Slave-Making Queens; Amazing Animals; Exclusive Online Issues; by Howard Topoff; 6 Page(s)
In the animal world, both predators and parasites survive at the expense of other species. Nevertheless, they don't get the same press. I am besieged with mail containing pleas for money on behalf of wolves and killer whales, but I have yet to see a T-shirt with the slogan "Long Live the Hookworm." The problem is, of course, that humans associate a parasitic lifestyle with disease. Our perception is of a furtive organism that insinuates itself inside us and, unlike a decent predator, intends to destroy us ever so slowly.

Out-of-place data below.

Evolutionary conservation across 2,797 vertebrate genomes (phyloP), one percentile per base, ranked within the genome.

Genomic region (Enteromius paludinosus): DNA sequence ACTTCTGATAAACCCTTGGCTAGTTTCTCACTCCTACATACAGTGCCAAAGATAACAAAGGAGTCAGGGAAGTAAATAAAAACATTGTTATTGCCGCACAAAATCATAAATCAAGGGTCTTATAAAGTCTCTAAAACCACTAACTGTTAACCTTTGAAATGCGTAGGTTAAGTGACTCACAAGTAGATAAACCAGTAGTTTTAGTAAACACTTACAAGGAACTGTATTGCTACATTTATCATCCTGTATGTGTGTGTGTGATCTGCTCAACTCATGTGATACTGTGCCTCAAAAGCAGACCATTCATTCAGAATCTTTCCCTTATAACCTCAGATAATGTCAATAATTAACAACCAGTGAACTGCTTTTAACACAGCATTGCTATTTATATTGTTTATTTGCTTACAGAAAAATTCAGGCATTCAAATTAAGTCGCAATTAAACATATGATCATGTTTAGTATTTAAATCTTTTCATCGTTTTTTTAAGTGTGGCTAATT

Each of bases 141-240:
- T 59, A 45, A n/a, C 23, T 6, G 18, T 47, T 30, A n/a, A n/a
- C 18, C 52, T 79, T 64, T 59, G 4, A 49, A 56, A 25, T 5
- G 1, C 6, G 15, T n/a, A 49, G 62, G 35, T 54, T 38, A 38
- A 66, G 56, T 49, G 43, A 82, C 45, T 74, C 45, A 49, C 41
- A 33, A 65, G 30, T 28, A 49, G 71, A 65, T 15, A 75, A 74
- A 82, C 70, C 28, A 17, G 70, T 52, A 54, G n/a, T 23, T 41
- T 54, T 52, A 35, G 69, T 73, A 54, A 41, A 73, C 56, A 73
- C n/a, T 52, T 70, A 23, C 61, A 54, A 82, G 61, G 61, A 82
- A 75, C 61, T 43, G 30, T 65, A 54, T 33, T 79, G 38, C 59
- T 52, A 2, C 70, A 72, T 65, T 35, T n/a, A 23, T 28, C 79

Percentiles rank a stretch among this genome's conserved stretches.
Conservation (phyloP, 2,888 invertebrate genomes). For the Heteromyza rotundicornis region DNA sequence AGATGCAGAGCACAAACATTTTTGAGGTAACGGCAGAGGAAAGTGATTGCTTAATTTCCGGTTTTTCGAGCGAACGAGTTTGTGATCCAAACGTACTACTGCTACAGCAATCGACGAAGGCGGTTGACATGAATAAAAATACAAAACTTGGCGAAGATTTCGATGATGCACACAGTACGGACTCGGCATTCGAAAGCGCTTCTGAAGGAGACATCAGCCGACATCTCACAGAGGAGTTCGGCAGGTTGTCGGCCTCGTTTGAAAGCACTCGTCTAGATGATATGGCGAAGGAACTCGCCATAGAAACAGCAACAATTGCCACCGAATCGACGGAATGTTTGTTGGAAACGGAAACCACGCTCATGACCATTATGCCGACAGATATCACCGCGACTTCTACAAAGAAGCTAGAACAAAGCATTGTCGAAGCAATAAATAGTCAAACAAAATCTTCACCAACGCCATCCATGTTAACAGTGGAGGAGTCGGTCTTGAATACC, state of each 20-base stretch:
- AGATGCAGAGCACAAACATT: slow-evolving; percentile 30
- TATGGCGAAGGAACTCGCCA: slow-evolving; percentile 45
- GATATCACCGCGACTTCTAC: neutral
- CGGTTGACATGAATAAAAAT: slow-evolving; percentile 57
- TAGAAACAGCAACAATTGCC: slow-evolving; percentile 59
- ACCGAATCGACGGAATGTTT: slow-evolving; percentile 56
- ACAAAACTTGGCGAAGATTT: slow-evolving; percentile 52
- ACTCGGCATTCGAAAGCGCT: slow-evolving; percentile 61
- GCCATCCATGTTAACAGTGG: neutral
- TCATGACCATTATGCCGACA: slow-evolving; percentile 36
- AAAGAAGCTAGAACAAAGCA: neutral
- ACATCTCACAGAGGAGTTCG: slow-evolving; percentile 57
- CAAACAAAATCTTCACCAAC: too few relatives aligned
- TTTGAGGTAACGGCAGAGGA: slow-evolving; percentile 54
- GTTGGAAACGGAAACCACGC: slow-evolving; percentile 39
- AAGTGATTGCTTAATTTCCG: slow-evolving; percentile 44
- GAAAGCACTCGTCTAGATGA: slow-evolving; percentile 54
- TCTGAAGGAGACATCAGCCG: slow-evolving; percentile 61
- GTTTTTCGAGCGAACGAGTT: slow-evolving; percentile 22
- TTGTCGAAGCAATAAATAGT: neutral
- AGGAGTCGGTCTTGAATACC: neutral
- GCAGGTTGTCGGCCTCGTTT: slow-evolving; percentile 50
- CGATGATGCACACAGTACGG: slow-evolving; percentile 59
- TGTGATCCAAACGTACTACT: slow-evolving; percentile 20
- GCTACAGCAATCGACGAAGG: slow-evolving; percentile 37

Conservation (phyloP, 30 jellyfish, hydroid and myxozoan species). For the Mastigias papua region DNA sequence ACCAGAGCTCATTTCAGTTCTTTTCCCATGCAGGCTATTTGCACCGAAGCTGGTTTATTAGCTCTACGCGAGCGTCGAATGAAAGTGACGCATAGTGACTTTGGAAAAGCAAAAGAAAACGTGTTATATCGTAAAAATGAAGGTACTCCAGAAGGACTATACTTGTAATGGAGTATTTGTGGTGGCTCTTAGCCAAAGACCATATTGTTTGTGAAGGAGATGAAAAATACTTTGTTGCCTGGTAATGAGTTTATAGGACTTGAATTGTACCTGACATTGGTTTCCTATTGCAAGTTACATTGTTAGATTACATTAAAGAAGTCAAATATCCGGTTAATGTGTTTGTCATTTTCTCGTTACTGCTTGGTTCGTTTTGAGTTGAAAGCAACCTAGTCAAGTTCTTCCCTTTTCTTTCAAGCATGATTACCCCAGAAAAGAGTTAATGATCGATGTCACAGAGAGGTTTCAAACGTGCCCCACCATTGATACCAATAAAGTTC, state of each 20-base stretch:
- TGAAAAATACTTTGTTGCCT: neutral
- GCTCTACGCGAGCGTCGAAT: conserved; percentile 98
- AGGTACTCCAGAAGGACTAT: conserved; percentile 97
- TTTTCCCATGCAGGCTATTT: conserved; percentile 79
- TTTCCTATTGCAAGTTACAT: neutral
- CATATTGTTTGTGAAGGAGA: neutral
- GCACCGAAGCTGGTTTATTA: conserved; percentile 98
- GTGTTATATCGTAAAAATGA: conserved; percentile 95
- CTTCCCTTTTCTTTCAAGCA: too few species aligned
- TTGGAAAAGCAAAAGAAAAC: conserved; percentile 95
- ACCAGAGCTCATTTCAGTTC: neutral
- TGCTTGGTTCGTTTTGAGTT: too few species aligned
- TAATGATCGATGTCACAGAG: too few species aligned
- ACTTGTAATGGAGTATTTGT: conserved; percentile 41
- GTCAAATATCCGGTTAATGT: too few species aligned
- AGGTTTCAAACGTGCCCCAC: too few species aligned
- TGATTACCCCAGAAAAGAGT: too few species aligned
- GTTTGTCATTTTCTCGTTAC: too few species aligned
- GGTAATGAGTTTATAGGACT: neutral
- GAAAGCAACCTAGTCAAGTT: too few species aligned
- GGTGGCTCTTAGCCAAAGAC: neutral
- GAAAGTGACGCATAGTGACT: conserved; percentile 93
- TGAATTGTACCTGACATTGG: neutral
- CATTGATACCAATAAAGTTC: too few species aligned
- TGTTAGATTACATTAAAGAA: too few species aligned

But there exists a form of parasitism considerably less macabre. Social parasitism, as it is called, has evolved independently in such diverse creatures as ants and birds. A female cuckoo, for instance, lays her egg in the nest of another species, such as a warbler, and leaves it for the host to rear. The brown-headed cowbird does the same. Each bird has evolved so that it produces eggs that match those of its chosen baby-sitter.